Shawsheen Tech Senior Part of Japan Relief Effort
Matthew Montecalvo of Tewksbury is doing his co-op program at iRobot.
(Editor's note: The following article was submitted for publication by the administration of Shawsheen Regional Technical High School.)
Earlier this month, it was easy for Shawsheen Valley Technical High School drafting instructor Robert Guelli to see that senior Matthew Montecalvo was enjoying his cooperative education experience at iRobot in Burlington.
Students that are fortunate enough to be a part of the popular program offered by Shawsheen Tech alternate one week at school and one week at their job. One morning, Guelli saw Montecalvo walk into school.
The problem? It was a co-op week and Montecalvo wasn’t required to report to school that day.
“He just wanted to tell me about some of the things he was doing [at iRobot],” said Guelli with a laugh. “He worked late the previous day, but came to school at seven o’clock to tell me about it, then he went back to work for the day.”
As it turns out, Montecalvo, a Tewksbury resident, has plenty to talk about. Through his work as a drafting technician at iRobot, Montecalvo is helping in the effort to make Japan safe after the tsunami. Robots produced by iRobot, that Montecalvo works with, have been used to measure radiation throughout the ruins in Japan.
“iRobot loves him,” said Guelli. “They can really rely on him and count on him. He’s an all-around great kid and this has been a great experience for him. Imagine having a job driving robots?”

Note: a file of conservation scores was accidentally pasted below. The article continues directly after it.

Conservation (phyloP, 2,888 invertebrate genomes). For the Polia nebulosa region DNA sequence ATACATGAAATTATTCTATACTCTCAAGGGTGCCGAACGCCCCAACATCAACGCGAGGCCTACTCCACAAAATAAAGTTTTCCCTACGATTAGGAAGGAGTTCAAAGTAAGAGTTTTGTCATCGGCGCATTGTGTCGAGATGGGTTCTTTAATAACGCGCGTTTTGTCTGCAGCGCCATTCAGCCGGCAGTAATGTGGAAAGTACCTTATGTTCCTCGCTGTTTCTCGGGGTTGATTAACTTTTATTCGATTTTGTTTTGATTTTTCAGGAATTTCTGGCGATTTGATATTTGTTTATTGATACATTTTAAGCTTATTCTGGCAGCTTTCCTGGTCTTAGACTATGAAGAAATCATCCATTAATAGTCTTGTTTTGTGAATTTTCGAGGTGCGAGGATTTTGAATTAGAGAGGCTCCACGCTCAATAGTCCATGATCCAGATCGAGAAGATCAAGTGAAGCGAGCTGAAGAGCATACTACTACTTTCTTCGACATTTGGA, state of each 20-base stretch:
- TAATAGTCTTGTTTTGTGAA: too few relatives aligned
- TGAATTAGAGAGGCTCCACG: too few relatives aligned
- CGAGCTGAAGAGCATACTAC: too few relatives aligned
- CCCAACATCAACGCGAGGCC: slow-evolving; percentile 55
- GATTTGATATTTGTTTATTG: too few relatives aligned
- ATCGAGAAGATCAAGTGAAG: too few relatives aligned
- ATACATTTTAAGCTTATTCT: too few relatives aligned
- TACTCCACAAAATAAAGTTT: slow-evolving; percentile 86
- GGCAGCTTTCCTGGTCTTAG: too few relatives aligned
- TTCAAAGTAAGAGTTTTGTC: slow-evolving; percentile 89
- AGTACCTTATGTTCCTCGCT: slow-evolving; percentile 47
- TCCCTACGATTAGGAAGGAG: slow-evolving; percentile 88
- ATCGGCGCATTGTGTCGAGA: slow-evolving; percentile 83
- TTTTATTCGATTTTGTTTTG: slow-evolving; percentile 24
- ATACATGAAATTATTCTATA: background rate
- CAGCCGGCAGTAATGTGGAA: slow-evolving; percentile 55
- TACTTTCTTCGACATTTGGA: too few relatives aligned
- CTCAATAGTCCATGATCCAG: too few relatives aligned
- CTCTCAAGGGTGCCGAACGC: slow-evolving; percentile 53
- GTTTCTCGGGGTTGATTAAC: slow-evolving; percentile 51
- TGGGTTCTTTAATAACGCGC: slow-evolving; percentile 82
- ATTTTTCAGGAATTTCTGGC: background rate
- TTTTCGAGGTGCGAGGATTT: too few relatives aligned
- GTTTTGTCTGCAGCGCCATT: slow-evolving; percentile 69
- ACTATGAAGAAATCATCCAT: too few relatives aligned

According to Jeremy Skorinko, a systems engineer at iRobot that supervises Montecalvo, the Shawsheen Tech senior has been a great addition to the team.
“When he first started, he was performing system-level tasks like driving the robots around, testing parts,” Skorinko said. “Now, he does a lot of repairs and troubleshooting.”
Montecalvo has worked on two of iRobots more well-known robots including the Warrior, its largest, and the Pacman. These robots have appeared most notably in Japan and in Iraq and Afghanistan aiding troops.
Montecalvo said the robots in Japan are essentially on suicide missions as they approach nuclear generators and record information before being destroyed by radiation.
“It’s pretty crazy,” said Montecalvo. “[Robots] were used during 9-11 as well and on the sea floor during the oil spill in the gulf.”
Montecalvo, who hopes to study mechanical engineering at a four-year college following a year at Middlesex Community College this fall, said he actually saw some robots on television during some of the coverage of the tsunami.
“It was funny in a way,” he said. “I’d be watching the news and I’d say, ‘Hey, I actually helped with that.’”
Skorinko is quick to praise Montecalvo’s contributions.
“We’ve had a lot of interns from colleges too and Matt is the only one that has stayed on this long,” Skorinko said. “For someone his age, he is very dependable and mature and he learns very quickly. He’s a great kid to work with. He’s excited about everything, he’s always in here smiling away.”